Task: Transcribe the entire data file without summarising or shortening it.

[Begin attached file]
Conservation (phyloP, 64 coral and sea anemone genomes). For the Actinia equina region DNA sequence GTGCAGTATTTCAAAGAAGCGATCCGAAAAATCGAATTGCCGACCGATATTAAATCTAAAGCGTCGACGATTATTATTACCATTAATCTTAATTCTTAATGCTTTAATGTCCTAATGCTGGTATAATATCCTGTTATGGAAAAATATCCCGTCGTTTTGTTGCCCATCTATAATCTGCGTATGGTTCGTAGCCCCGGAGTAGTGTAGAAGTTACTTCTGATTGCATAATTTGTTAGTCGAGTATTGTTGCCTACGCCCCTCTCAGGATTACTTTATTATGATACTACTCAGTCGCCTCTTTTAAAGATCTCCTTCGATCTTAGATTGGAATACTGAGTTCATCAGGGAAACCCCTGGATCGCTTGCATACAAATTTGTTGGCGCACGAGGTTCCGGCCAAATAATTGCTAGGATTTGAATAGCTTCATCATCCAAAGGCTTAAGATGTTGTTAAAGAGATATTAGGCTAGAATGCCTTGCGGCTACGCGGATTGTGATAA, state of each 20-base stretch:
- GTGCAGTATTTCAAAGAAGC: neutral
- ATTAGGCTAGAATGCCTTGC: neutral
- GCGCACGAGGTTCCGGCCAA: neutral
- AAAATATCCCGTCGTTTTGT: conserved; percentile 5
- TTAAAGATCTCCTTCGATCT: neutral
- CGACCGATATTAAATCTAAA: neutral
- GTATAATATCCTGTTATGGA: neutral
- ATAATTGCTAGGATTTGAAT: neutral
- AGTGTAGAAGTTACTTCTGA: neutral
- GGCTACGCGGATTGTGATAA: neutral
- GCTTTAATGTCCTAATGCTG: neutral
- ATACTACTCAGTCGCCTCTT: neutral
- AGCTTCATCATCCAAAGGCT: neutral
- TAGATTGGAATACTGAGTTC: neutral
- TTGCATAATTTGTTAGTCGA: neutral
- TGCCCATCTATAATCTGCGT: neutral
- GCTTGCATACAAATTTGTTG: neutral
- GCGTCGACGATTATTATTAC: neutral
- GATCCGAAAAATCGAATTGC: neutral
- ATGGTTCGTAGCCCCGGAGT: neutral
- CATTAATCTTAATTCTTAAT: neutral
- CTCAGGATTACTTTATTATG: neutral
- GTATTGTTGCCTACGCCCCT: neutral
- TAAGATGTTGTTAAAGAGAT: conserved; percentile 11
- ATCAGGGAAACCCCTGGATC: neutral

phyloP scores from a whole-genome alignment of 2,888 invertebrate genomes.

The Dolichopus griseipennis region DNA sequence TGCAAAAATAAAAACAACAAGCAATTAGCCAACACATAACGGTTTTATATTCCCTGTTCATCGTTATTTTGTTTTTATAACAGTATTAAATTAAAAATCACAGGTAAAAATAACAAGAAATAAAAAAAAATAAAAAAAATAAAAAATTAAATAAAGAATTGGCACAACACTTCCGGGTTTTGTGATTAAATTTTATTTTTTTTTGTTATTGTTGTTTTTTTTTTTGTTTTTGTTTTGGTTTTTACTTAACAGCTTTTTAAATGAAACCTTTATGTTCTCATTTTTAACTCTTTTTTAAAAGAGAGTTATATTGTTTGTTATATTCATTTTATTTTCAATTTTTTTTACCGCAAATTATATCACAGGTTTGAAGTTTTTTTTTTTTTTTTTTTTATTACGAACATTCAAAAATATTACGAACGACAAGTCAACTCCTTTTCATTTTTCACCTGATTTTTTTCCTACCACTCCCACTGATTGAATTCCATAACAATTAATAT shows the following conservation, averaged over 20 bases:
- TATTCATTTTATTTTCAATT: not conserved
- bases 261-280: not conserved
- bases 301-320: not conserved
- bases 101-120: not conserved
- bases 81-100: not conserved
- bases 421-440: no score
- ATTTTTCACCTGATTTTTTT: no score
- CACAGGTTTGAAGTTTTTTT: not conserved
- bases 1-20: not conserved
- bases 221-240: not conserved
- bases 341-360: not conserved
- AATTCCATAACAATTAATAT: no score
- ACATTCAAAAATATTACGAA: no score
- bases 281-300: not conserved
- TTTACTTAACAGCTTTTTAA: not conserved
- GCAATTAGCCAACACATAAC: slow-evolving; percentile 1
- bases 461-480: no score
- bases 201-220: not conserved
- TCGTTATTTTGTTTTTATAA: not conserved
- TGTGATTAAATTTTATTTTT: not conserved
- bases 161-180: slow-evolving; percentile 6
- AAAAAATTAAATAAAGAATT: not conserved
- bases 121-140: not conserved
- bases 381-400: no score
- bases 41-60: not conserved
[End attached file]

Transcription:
Conservation (phyloP, 64 coral and sea anemone genomes). For the Actinia equina region DNA sequence GTGCAGTATTTCAAAGAAGCGATCCGAAAAATCGAATTGCCGACCGATATTAAATCTAAAGCGTCGACGATTATTATTACCATTAATCTTAATTCTTAATGCTTTAATGTCCTAATGCTGGTATAATATCCTGTTATGGAAAAATATCCCGTCGTTTTGTTGCCCATCTATAATCTGCGTATGGTTCGTAGCCCCGGAGTAGTGTAGAAGTTACTTCTGATTGCATAATTTGTTAGTCGAGTATTGTTGCCTACGCCCCTCTCAGGATTACTTTATTATGATACTACTCAGTCGCCTCTTTTAAAGATCTCCTTCGATCTTAGATTGGAATACTGAGTTCATCAGGGAAACCCCTGGATCGCTTGCATACAAATTTGTTGGCGCACGAGGTTCCGGCCAAATAATTGCTAGGATTTGAATAGCTTCATCATCCAAAGGCTTAAGATGTTGTTAAAGAGATATTAGGCTAGAATGCCTTGCGGCTACGCGGATTGTGATAA, state of each 20-base stretch:
- GTGCAGTATTTCAAAGAAGC: neutral
- ATTAGGCTAGAATGCCTTGC: neutral
- GCGCACGAGGTTCCGGCCAA: neutral
- AAAATATCCCGTCGTTTTGT: conserved; percentile 5
- TTAAAGATCTCCTTCGATCT: neutral
- CGACCGATATTAAATCTAAA: neutral
- GTATAATATCCTGTTATGGA: neutral
- ATAATTGCTAGGATTTGAAT: neutral
- AGTGTAGAAGTTACTTCTGA: neutral
- GGCTACGCGGATTGTGATAA: neutral
- GCTTTAATGTCCTAATGCTG: neutral
- ATACTACTCAGTCGCCTCTT: neutral
- AGCTTCATCATCCAAAGGCT: neutral
- TAGATTGGAATACTGAGTTC: neutral
- TTGCATAATTTGTTAGTCGA: neutral
- TGCCCATCTATAATCTGCGT: neutral
- GCTTGCATACAAATTTGTTG: neutral
- GCGTCGACGATTATTATTAC: neutral
- GATCCGAAAAATCGAATTGC: neutral
- ATGGTTCGTAGCCCCGGAGT: neutral
- CATTAATCTTAATTCTTAAT: neutral
- CTCAGGATTACTTTATTATG: neutral
- GTATTGTTGCCTACGCCCCT: neutral
- TAAGATGTTGTTAAAGAGAT: conserved; percentile 11
- ATCAGGGAAACCCCTGGATC: neutral

phyloP scores from a whole-genome alignment of 2,888 invertebrate genomes.

The Dolichopus griseipennis region DNA sequence TGCAAAAATAAAAACAACAAGCAATTAGCCAACACATAACGGTTTTATATTCCCTGTTCATCGTTATTTTGTTTTTATAACAGTATTAAATTAAAAATCACAGGTAAAAATAACAAGAAATAAAAAAAAATAAAAAAAATAAAAAATTAAATAAAGAATTGGCACAACACTTCCGGGTTTTGTGATTAAATTTTATTTTTTTTTGTTATTGTTGTTTTTTTTTTTGTTTTTGTTTTGGTTTTTACTTAACAGCTTTTTAAATGAAACCTTTATGTTCTCATTTTTAACTCTTTTTTAAAAGAGAGTTATATTGTTTGTTATATTCATTTTATTTTCAATTTTTTTTACCGCAAATTATATCACAGGTTTGAAGTTTTTTTTTTTTTTTTTTTTATTACGAACATTCAAAAATATTACGAACGACAAGTCAACTCCTTTTCATTTTTCACCTGATTTTTTTCCTACCACTCCCACTGATTGAATTCCATAACAATTAATAT shows the following conservation, averaged over 20 bases:
- TATTCATTTTATTTTCAATT: not conserved
- bases 261-280: not conserved
- bases 301-320: not conserved
- bases 101-120: not conserved
- bases 81-100: not conserved
- bases 421-440: no score
- ATTTTTCACCTGATTTTTTT: no score
- CACAGGTTTGAAGTTTTTTT: not conserved
- bases 1-20: not conserved
- bases 221-240: not conserved
- bases 341-360: not conserved
- AATTCCATAACAATTAATAT: no score
- ACATTCAAAAATATTACGAA: no score
- bases 281-300: not conserved
- TTTACTTAACAGCTTTTTAA: not conserved
- GCAATTAGCCAACACATAAC: slow-evolving; percentile 1
- bases 461-480: no score
- bases 201-220: not conserved
- TCGTTATTTTGTTTTTATAA: not conserved
- TGTGATTAAATTTTATTTTT: not conserved
- bases 161-180: slow-evolving; percentile 6
- AAAAAATTAAATAAAGAATT: not conserved
- bases 121-140: not conserved
- bases 381-400: no score
- bases 41-60: not conserved